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Grant Readiness Guide: The Basics, The Financials, and The Story

Grants… so much work!

So here is the deal. I HATE grant writing! Not something you will hear many nonprofit fundraising professionals admit. It is time-consuming and you better have all of your “I’s” dotted and “T’s” crossed to even be considered for the grant. Depending on the research you read only 10-30% of grants written are granted. But if you can get your grant writing game down you can find funding.

Regularly I hear from clients “ I want to write a grant”, and “ I should be able to get a grant for that!” My first question to them is “Are you grant-ready?” The response is often deer in-the-headlights look. Being grant ready is the key to even being considered for a grant.

Being grant-ready means…

The Basics

Below are basic things you need to have in order for most grants.

  1. You are a registered 501c3.

  2. You have a board of directors that is diverse, committed, and engaged.

  3. You are organized like an actual business- good bookkeeping, employee job descriptions, team bios, regular performance reviews.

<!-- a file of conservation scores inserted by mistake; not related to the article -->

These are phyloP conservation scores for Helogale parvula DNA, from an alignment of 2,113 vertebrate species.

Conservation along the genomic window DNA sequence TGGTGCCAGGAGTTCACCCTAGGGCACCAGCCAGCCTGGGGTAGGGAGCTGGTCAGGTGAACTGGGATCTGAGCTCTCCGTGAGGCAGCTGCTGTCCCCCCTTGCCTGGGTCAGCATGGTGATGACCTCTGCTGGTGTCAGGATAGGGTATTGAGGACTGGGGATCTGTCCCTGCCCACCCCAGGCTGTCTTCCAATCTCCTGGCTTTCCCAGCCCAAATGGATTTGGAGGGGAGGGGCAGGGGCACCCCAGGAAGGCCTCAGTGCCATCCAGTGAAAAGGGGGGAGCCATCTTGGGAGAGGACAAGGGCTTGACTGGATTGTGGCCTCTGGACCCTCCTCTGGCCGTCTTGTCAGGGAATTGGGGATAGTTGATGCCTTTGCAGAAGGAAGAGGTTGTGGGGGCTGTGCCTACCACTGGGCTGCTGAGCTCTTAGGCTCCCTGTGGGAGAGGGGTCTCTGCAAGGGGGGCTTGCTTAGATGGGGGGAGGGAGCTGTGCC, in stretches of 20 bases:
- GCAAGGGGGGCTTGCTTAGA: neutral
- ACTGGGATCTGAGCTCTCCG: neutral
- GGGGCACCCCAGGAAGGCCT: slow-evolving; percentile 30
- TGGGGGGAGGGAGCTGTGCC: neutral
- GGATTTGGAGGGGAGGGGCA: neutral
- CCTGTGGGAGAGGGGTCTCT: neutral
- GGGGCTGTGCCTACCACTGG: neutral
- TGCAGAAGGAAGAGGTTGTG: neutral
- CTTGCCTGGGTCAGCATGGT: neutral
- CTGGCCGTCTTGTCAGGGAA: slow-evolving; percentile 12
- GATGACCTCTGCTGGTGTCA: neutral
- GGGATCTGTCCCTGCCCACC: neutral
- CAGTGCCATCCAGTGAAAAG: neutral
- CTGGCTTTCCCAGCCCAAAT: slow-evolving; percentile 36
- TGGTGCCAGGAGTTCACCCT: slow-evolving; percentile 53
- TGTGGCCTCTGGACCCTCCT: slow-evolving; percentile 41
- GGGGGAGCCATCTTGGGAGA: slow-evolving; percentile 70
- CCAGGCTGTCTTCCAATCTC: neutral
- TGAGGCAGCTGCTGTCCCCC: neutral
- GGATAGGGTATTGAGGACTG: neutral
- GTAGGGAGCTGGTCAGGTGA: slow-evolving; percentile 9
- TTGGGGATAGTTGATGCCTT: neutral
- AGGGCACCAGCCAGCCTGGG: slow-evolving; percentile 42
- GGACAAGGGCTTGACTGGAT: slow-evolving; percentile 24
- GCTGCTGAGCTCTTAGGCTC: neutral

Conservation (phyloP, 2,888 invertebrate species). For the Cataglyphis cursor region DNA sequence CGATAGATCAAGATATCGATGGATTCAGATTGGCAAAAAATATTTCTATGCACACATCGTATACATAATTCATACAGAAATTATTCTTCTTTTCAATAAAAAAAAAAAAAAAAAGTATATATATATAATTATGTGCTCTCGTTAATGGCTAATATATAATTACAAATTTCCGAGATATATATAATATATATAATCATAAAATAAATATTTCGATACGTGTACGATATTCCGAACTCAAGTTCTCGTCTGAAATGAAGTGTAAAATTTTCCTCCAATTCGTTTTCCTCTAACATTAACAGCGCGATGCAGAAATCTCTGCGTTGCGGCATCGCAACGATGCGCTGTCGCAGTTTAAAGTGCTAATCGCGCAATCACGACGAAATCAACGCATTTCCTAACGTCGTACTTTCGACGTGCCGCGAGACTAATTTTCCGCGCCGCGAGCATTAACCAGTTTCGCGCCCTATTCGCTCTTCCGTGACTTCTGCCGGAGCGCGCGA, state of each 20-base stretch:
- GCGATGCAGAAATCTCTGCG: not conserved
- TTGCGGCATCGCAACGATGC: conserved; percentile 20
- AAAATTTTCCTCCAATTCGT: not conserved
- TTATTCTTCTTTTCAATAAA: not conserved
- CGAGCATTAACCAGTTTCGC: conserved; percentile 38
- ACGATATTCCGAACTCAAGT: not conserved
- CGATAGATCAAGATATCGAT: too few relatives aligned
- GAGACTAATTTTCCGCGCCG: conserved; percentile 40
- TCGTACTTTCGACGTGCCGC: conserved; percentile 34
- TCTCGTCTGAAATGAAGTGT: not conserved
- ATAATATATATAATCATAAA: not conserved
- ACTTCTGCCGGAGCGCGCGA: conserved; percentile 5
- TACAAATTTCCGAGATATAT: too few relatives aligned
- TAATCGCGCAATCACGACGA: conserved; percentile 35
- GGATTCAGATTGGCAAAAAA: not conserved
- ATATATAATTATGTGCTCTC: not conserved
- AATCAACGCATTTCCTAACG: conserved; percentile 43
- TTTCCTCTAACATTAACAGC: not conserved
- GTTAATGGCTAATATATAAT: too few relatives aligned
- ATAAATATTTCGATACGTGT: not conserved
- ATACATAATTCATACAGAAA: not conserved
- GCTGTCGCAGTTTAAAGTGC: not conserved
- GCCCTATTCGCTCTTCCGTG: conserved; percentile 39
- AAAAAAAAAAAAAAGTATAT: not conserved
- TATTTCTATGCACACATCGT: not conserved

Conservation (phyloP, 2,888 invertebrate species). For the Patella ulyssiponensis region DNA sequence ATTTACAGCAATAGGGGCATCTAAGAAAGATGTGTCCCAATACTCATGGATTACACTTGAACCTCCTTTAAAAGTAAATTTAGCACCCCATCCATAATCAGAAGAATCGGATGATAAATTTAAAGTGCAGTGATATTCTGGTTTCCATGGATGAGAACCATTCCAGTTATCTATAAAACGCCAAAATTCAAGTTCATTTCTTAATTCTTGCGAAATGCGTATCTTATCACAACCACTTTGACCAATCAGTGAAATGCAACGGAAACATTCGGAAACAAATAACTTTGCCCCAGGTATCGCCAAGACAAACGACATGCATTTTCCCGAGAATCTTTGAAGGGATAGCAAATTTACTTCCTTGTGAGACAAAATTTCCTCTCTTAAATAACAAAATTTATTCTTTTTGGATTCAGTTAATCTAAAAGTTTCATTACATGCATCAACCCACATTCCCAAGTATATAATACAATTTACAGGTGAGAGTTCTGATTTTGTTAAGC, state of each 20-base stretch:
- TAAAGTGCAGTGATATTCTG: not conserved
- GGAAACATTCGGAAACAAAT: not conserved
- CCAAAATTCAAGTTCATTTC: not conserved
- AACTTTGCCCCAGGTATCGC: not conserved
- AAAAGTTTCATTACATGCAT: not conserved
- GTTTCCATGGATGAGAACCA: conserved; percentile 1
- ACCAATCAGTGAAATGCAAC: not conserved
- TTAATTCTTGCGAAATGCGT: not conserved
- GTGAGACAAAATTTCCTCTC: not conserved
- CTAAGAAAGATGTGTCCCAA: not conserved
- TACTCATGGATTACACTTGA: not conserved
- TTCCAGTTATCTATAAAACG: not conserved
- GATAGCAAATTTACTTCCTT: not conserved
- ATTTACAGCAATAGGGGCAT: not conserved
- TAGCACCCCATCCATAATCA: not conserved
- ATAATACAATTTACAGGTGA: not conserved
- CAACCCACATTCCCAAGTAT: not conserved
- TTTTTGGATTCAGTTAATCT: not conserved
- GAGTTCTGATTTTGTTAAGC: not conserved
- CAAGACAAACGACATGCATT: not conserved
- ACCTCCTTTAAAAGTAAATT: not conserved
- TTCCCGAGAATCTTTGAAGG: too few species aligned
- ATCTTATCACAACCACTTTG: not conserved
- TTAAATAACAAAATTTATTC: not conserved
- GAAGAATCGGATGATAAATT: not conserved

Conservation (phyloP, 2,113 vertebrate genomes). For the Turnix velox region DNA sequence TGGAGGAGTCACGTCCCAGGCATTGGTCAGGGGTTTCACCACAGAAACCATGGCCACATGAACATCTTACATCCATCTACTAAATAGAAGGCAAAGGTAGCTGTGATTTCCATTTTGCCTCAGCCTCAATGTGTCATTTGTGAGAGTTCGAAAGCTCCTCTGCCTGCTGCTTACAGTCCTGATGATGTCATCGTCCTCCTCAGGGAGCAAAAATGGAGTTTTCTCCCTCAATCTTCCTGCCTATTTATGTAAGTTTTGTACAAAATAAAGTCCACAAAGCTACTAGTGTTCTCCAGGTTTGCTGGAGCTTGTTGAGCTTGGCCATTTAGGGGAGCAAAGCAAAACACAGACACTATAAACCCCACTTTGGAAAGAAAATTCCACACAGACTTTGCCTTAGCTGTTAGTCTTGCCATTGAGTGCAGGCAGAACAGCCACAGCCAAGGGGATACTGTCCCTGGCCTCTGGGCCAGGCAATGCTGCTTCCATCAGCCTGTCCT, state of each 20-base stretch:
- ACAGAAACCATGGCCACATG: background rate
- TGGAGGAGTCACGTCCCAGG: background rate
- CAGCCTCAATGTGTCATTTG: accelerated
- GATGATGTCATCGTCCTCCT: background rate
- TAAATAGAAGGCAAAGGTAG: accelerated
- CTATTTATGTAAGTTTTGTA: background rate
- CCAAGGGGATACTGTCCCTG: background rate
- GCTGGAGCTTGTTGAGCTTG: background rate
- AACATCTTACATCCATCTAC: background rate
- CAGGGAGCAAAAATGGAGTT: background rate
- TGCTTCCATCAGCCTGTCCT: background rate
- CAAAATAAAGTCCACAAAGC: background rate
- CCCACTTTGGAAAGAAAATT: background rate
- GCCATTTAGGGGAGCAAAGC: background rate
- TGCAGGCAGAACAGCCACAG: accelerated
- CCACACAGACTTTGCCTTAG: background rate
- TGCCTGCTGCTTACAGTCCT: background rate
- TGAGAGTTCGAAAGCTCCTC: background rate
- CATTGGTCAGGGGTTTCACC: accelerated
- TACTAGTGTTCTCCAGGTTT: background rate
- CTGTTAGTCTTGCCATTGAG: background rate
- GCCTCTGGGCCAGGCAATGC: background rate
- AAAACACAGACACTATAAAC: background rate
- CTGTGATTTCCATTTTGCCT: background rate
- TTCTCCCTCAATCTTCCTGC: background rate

4. You have a strategic plan that is realistic, achievable, and measurable.

  5. You have a well written organizational history- why you exist, who do you serve, what have you accomplished.

The Financials

Being able to show your fiscal responsibility can be frustrating because many grantors ask for your financials in various formats. Here are some things you need to have set up.

  1. Annual financial review by a CPA.

  2. Financial audit every couple of years.

  3. Bookkeeping is organized.

  4. Detailed and trackable budgets for programs.

  5. You have a diverse fundraising plan and are executing it.

  6. You have details on your funders, individuals, foundations, corporations etc. Who are they, what are they funding, how much are they funding?

  7. You have a 990 for each year since the inception of the organization.

The Story

Does your statement of need tell a good story? Below are some things to consider when you are pulling your statement of need together.

  1. Clear vision on the community you serve

  2. Compelling statistics about the problem you are solving

  3. Who, why and where are you serving this community?

  4. Who are the people in your story? Clients, Donors, and staff

  5. Do you have strong outcomes you can share?

  6. The community you serve should always be the hero of the story.

So are YOU grant-ready

? If not, putting a strategy around grant writing will make the process less challenging. While I don’t officially write grants, I can help you evaluate your grant readiness and get a strategy in place for your organization to be ready to write your first grant. I can help you find resources and point you in the “write” direction.

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